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Ladakh: Different Worlds of Pangong Tso and Nubra

Posted On: 01/07/2014 | Written creata da Sanchita Chatterjee |

My third article on Ladakh would cover two prominent and popular tourist spots: Pangong Tso (Tso=Lake) and Nubra Valley. The remarkableness of these two places was not just the places themselves but also the journeys to reach them - through mountain passes and spectacular landscapes.

Journeys to Pangong Tso and Nubra Valley passing through valleys, hilly rivers and mountain ranges, and experienced changing sights and fluctuating temperatures made them memorable. I liked the road to Pangong Tso better as it went the Changthang region of Ladakh across valleys dotted with small streams and, frozen and half frozen lakes. Chamthang was a high altitude plateau, lay mostly in Tibet. We saw wild horses, yaks, cows and dzos (cross between yaks and cows) grazing in these valleys. Some of the valleys had patches of green. A lot of the time my three co-travellers in the car were asleep. I was mostly gazing at the landscape. I think I was simply too excited to sleep.

To go to Pangong Tso from Leh, we crossed Chang La (La=Pass), which at 17,590 feet (5360 meters) was said to be the third highest motorable pass in the world. It was above the snow line. One got to see abundant snow for sure. The road to Nubra Valley from Leh passed through Khardung La, which at 18,379 feet (5602 meters) was referred to as the highest motorable pass in the world. Though there were controversies about the actual height of Khardung La and its rank as the highest motorable pass.

Pangong Tso was at more than 14000 feet (4350 meters) above mean sea level. The first glance of it was a moment of absolute delight. The lake was as blue as was talked about and surrounding ranges as picturesque as one can imagine. By the time I managed to visit the lake (after ‘checking in’ to our tents, having lunch and a bit of snoozing), it was cloudy. Pangong Tso was in hues of dark blue - still spectacular. At different spots of its bank, the colors looked different. A few brown-headed seagulls were wadding in the water, flying short distances and walking along the edge of the lake. I watched them jumping waves and playing with each other for a bit. In some time, the sky cleared up and the lake took a shade of azure blue. It was simply beautiful. I found some of my companions and, spent some more time by the lake hanging out with them and getting our photos taken. We left Pangong Tso the next morning after breakfast but not before I visited the lake again. It was early morning and bitter cold. Except for small birds walking on the banks of the lake, hardly anyone was in sight. Seagulls or any of my travel companions were missing from the scene.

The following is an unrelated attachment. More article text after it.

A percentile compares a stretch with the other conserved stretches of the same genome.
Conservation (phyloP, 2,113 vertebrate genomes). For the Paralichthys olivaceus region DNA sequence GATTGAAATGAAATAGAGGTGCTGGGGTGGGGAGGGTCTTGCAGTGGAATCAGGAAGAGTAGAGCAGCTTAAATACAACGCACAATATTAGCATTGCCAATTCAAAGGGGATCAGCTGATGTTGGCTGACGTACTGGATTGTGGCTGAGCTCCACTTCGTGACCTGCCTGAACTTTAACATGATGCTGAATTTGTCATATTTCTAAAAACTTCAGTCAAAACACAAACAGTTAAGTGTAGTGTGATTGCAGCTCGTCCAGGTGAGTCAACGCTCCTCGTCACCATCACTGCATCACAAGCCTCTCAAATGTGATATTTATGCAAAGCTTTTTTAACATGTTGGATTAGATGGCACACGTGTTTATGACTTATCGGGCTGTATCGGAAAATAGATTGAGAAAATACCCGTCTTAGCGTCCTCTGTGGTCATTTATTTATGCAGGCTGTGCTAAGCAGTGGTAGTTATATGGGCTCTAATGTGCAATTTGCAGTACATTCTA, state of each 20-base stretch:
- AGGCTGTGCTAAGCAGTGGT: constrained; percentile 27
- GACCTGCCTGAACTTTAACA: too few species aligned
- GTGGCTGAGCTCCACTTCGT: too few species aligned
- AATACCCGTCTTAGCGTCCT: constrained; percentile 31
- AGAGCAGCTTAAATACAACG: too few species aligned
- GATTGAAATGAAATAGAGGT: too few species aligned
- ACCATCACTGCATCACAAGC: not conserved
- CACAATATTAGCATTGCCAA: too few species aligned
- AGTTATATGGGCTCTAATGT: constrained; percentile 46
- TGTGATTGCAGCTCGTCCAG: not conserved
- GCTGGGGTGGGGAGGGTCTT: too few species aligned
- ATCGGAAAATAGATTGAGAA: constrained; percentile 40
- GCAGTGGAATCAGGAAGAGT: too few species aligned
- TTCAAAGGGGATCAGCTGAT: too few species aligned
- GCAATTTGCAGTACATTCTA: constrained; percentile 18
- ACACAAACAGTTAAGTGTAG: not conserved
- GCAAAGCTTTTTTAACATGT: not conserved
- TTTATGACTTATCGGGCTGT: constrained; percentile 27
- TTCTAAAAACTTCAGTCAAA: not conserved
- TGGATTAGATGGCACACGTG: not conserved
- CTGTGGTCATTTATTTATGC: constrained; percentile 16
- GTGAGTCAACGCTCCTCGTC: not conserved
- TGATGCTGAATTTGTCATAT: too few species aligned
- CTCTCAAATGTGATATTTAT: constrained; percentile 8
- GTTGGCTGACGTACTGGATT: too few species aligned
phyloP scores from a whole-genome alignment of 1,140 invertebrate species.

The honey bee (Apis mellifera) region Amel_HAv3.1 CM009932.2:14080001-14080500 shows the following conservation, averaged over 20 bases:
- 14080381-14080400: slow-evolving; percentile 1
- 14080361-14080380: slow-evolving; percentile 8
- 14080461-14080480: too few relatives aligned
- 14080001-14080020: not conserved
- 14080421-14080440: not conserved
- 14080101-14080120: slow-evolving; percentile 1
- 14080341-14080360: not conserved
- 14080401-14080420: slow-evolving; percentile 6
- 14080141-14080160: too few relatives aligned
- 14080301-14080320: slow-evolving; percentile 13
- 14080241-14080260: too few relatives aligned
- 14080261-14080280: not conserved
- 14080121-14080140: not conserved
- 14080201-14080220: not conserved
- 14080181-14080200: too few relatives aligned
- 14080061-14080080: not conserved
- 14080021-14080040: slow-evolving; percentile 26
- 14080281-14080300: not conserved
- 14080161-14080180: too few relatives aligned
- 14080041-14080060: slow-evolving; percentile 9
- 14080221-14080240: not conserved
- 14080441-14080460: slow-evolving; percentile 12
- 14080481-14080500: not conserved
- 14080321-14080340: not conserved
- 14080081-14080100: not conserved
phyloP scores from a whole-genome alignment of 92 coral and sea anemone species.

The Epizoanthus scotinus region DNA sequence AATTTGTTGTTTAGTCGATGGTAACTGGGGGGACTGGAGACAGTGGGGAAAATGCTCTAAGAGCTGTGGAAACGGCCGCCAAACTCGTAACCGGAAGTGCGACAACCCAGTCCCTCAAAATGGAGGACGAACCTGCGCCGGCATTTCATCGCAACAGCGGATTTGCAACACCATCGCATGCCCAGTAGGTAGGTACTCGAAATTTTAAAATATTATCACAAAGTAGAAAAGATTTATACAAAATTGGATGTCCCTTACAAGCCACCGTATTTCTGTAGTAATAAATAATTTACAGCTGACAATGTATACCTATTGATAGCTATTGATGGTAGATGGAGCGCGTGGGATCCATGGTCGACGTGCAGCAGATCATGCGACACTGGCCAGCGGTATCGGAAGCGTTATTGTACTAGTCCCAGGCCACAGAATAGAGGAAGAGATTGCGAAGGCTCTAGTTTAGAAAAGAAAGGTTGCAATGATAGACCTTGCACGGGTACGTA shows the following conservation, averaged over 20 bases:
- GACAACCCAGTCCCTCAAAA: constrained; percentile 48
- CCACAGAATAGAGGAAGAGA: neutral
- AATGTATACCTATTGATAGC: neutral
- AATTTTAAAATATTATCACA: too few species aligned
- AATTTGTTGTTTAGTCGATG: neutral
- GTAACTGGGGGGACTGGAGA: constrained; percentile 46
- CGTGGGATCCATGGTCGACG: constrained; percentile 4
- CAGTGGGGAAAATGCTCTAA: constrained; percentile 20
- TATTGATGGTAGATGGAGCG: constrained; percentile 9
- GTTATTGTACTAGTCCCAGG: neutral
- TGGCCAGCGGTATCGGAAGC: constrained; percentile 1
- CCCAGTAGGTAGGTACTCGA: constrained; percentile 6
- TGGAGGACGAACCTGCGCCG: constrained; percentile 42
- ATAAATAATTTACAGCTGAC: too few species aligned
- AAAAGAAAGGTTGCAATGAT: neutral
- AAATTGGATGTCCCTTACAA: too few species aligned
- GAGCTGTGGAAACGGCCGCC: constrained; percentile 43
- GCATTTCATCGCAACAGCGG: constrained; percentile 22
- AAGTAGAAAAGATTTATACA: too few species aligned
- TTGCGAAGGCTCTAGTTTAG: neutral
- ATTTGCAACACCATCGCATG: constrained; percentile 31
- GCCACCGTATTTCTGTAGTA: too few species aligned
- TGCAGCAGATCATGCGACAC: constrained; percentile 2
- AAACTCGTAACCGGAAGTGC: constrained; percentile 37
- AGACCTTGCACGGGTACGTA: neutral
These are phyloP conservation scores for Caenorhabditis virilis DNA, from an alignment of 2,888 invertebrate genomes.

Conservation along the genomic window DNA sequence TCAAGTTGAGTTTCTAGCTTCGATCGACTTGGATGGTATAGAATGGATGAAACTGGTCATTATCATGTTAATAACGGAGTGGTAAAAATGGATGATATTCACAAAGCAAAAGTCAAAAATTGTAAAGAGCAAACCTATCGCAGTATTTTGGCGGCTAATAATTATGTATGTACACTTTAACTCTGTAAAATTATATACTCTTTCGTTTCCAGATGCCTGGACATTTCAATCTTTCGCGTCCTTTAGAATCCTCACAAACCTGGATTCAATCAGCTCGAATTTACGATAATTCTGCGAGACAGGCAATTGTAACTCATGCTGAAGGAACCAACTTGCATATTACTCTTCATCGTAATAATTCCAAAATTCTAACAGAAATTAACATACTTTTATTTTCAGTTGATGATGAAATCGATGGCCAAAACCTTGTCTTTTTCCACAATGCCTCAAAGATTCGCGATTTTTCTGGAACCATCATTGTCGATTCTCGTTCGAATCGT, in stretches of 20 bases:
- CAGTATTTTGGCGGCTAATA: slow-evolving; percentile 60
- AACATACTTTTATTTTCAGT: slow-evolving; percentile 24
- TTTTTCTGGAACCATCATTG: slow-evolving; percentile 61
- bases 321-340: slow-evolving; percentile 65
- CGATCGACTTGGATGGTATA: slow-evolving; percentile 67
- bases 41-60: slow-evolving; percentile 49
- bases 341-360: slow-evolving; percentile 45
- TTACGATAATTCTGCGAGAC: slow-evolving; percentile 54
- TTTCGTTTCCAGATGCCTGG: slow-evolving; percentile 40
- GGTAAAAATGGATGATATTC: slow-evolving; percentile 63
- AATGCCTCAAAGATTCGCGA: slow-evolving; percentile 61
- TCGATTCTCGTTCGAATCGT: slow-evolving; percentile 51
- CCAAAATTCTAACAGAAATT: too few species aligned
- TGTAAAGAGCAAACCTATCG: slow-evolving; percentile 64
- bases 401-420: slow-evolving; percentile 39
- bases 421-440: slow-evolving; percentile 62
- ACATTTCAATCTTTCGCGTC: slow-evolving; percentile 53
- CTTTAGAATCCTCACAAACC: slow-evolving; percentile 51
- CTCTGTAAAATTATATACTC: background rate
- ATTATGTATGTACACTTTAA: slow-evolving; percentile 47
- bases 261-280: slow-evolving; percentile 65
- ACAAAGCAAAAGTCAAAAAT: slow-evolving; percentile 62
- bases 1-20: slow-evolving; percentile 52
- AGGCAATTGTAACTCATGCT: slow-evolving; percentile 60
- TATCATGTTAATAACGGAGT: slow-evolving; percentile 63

Nubra Valley was exactly what Ladakh is known as – a high altitude cold desert. Nowhere else, the ruggedness was more apparent than in Nubra. The valley had miles of sand dunes. Normally when you speak of deserts, you visualise Rajasthan, Sahara, Karakoram or Gobi, most probably not high Himalayas. From Diskit Monastery, which was at a higher altitude than Nubra Valley, we could see vast expanses of sand and occasional sand storms. Nubra valley was at 10,000 feet (3048 meters) and Diskit a few hundred feet above the valley. When we were in Diskit, gentle sandstorms between high mountains and sunlight peeping from behind clouds created a mesmerising picture – the kinds I saw in Hollywood fantasy films (such as the Lord of the Rings!). Temperatures in Nubra were much more pleasant than that of Pangong Tso. Many of my co-travelers were happier than they were in Pangong. I was glad I went to both the places.

The two places told different stories and held different experiences. They also substantiated what people say about Ladakh. It is a land of contrasts. India is a land of contrasts.

 

 

Text and photos: Sanchita Chatterjee 2014

 

 

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